From looking at the surface there is very little of the natural characteristic (hair follicle) visible. The leather has a waxy coating which gives depth to the surface appearance. It also has a pull effect from the waxy coating. The leather is not fully dyed through which also adds do the depth and the pull up effect. The fibre structure is in good condition – tight and interwoven, giving the leather strength and avoiding looseness.

Crown Northampton leather Horween

Crown Northampton leather

Crown Northampton notes:

Shown here in Ink which is is one of our best selling colours, Horween Cavalier is also available in Sunflower which is a class light tan colour. Very similar to Horween Chromexcel, it is a pull up leather that changes if the surface is rubbed or your finger is pulled along the underside of the leather. The finish naturally  develops over time and is personalised to the wearer.

View our Horween Collection here

Horween Chromexcel

Similar to Cavalier in that there is very little of the natural characteristic (hair follicle) visible. The leather has a waxy coating which gives depth to the surface appearance. It also has a pull effect from the waxy coating.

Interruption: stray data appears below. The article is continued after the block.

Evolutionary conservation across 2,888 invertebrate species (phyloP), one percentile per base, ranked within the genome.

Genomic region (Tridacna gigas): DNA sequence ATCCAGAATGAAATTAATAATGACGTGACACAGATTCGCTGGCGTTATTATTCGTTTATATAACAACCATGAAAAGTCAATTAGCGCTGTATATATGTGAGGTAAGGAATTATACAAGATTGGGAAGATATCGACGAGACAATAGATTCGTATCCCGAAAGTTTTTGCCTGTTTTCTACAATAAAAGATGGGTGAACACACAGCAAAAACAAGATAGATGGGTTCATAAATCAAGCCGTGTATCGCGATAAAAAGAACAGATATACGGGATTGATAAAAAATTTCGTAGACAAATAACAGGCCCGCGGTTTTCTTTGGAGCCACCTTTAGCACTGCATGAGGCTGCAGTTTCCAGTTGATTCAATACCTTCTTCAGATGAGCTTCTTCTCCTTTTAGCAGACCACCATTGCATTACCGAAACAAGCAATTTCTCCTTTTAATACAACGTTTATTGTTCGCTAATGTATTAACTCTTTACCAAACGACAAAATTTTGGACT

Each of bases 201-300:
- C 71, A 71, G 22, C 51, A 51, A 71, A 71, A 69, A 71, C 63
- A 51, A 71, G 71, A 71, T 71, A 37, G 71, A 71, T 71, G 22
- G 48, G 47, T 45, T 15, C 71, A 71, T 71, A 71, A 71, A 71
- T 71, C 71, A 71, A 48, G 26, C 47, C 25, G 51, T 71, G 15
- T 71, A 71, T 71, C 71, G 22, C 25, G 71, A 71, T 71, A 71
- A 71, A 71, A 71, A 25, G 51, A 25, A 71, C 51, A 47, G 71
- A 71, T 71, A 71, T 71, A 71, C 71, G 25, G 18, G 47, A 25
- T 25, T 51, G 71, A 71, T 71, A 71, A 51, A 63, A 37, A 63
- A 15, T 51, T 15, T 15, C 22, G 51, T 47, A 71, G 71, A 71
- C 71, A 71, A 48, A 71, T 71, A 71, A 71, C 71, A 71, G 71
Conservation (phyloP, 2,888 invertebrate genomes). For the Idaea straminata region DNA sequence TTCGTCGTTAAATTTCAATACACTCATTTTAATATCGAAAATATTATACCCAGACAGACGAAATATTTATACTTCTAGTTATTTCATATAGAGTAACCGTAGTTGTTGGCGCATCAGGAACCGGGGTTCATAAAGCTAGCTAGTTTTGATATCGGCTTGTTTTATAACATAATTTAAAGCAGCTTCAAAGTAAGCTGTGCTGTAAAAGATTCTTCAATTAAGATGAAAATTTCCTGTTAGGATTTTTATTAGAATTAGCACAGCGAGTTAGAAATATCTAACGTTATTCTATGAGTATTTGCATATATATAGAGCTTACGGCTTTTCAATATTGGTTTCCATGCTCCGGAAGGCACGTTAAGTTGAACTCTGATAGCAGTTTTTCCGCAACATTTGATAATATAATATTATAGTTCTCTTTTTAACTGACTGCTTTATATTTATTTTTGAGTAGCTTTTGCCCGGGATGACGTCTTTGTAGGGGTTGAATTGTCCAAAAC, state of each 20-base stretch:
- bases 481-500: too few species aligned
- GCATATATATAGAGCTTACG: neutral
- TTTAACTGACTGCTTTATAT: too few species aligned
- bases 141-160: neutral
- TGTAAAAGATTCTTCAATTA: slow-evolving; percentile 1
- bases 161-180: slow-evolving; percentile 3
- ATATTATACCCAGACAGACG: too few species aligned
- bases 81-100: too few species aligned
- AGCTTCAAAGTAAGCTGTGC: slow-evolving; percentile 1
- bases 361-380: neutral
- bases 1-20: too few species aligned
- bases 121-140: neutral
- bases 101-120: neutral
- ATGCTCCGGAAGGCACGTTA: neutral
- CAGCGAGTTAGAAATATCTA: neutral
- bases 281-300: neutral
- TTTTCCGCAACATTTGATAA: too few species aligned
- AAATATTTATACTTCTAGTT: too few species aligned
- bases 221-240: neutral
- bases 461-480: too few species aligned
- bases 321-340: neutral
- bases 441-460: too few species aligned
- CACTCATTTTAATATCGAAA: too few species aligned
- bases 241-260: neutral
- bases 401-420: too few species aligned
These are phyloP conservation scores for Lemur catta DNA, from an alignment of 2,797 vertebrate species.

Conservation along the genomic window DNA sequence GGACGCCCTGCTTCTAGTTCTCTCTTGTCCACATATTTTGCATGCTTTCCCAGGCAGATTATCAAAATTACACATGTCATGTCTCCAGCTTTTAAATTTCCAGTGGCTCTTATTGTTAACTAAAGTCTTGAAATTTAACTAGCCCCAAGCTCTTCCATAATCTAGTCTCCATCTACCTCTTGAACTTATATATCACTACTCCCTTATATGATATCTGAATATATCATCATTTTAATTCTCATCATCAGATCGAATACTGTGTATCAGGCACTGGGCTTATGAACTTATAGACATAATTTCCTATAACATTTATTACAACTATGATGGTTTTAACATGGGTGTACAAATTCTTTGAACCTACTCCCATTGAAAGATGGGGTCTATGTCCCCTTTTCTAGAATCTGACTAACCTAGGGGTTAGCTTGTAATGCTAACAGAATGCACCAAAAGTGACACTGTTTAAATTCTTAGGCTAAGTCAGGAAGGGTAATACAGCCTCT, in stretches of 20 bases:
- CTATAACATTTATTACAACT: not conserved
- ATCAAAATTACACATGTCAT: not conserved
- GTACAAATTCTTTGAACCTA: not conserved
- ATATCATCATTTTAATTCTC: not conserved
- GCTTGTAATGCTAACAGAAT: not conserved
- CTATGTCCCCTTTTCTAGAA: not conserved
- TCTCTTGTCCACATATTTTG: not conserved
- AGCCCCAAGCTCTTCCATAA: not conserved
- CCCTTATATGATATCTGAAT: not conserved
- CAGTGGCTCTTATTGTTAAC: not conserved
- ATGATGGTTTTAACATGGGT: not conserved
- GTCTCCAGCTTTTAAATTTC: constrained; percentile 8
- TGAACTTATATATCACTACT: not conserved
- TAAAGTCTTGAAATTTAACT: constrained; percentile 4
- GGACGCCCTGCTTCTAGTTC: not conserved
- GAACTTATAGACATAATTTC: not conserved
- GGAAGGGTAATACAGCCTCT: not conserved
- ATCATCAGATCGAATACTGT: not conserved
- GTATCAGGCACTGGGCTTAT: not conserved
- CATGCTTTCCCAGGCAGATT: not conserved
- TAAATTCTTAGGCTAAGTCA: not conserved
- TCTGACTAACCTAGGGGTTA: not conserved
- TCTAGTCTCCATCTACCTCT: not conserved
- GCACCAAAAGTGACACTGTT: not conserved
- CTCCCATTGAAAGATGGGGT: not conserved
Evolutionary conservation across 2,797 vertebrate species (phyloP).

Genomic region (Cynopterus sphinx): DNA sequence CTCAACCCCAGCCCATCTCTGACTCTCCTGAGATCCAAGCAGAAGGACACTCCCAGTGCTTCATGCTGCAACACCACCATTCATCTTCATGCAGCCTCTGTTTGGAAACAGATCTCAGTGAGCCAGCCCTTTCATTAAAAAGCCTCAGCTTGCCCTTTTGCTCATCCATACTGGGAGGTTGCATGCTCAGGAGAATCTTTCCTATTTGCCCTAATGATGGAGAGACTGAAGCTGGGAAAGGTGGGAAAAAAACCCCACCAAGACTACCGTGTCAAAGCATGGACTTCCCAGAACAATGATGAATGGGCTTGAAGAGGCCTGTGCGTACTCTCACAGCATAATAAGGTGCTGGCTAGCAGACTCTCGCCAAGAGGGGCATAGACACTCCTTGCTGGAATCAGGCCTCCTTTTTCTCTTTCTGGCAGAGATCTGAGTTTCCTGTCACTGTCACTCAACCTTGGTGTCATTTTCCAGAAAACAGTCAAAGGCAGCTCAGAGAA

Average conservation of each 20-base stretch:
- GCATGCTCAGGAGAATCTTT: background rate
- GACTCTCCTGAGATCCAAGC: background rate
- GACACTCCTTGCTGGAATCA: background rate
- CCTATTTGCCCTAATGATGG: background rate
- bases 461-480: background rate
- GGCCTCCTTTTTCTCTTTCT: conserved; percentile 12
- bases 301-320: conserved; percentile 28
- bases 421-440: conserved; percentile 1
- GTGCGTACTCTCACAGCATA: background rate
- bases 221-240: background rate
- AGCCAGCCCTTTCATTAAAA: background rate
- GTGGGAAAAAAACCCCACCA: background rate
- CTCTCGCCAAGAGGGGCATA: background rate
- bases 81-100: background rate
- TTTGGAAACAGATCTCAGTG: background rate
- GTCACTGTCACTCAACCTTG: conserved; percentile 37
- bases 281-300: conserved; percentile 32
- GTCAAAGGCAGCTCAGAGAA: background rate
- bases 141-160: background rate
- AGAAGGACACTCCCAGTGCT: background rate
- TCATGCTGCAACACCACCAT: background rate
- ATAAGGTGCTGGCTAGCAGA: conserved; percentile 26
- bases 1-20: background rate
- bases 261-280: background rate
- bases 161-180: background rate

Crown Northampton leather

Crown Northampton leather

Crown Northampton notes:

Chromexcel is one of Horween's most recognisable and well known leathers. It contains a secret Horween family blend of oils and greases that give it a truly original handle which is packed full of character. A pull up leather like Horween Cavalier, Chromexcel starts firm then softens to mould to the wearers foot. Very durable.

View our Horween Collection here

Finest Calf

Calf leather is known for it’s fine grain and tight fibre structure. Young calf is seen as a more refined article but can be more delicate in nature that leather from more mature animals From the images, we can see the hair follicles clearly on the grain surface, but it appears that there is a light surface coating (for colour and protection). Younger animals have finer hair and therefore smaller hair follicles which makes the grain surface look smoother and is sought after for refined leather articles. The cross section shows a good tight fibre structure. It is the tight fibre structure that gives calf the fine grain ‘break’ (smooth grain with lack of creasing/wrinkles).